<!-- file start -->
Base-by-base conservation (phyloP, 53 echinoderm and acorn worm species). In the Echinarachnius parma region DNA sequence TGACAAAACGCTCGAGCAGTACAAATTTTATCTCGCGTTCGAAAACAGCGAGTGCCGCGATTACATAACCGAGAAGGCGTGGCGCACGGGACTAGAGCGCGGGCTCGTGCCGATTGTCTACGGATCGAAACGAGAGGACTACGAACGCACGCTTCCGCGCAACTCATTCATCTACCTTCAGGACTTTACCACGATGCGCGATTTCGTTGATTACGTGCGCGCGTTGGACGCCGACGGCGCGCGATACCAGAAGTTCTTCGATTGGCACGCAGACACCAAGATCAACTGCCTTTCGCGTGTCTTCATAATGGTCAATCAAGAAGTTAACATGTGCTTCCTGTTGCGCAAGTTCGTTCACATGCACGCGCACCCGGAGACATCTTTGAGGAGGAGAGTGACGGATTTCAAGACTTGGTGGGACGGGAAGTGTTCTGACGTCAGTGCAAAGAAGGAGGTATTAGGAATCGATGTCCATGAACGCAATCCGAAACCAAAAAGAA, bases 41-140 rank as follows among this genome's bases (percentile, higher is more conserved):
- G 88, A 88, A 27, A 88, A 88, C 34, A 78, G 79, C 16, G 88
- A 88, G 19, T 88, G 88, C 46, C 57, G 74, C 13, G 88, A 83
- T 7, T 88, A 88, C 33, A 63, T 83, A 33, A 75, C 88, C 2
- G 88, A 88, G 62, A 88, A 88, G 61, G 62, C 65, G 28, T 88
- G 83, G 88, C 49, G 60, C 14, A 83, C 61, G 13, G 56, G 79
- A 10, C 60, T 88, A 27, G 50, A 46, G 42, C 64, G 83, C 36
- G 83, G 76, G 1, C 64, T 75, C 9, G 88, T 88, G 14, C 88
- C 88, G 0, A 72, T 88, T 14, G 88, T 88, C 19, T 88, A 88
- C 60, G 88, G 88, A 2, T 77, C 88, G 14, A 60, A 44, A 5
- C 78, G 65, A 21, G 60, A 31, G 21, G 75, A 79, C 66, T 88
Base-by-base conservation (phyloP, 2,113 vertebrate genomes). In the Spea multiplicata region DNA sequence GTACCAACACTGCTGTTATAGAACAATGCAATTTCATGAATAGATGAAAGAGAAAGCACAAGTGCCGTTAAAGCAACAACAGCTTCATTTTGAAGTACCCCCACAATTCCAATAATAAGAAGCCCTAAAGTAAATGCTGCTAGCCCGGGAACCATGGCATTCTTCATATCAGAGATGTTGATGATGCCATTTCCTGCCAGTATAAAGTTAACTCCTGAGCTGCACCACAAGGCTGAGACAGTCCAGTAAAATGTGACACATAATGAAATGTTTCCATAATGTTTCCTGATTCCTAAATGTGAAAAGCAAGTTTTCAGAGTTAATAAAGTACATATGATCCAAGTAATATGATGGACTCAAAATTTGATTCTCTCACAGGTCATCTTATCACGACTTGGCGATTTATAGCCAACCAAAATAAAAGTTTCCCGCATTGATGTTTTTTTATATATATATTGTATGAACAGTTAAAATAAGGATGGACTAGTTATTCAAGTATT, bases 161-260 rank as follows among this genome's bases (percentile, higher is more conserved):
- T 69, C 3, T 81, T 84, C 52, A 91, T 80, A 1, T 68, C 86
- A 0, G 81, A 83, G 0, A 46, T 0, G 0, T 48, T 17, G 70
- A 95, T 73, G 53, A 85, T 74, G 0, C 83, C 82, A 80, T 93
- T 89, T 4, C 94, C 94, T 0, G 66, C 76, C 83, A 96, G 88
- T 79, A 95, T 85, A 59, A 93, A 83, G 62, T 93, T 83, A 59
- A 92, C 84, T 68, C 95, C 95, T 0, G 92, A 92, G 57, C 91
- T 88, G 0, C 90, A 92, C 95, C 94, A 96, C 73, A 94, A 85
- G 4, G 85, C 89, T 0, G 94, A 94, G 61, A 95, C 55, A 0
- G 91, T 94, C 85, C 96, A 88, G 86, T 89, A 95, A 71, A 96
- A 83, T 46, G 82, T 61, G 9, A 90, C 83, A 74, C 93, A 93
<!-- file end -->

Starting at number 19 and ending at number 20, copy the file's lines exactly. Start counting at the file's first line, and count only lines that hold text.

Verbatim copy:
- T 88, G 0, C 90, A 92, C 95, C 94, A 96, C 73, A 94, A 85
- G 4, G 85, C 89, T 0, G 94, A 94, G 61, A 95, C 55, A 0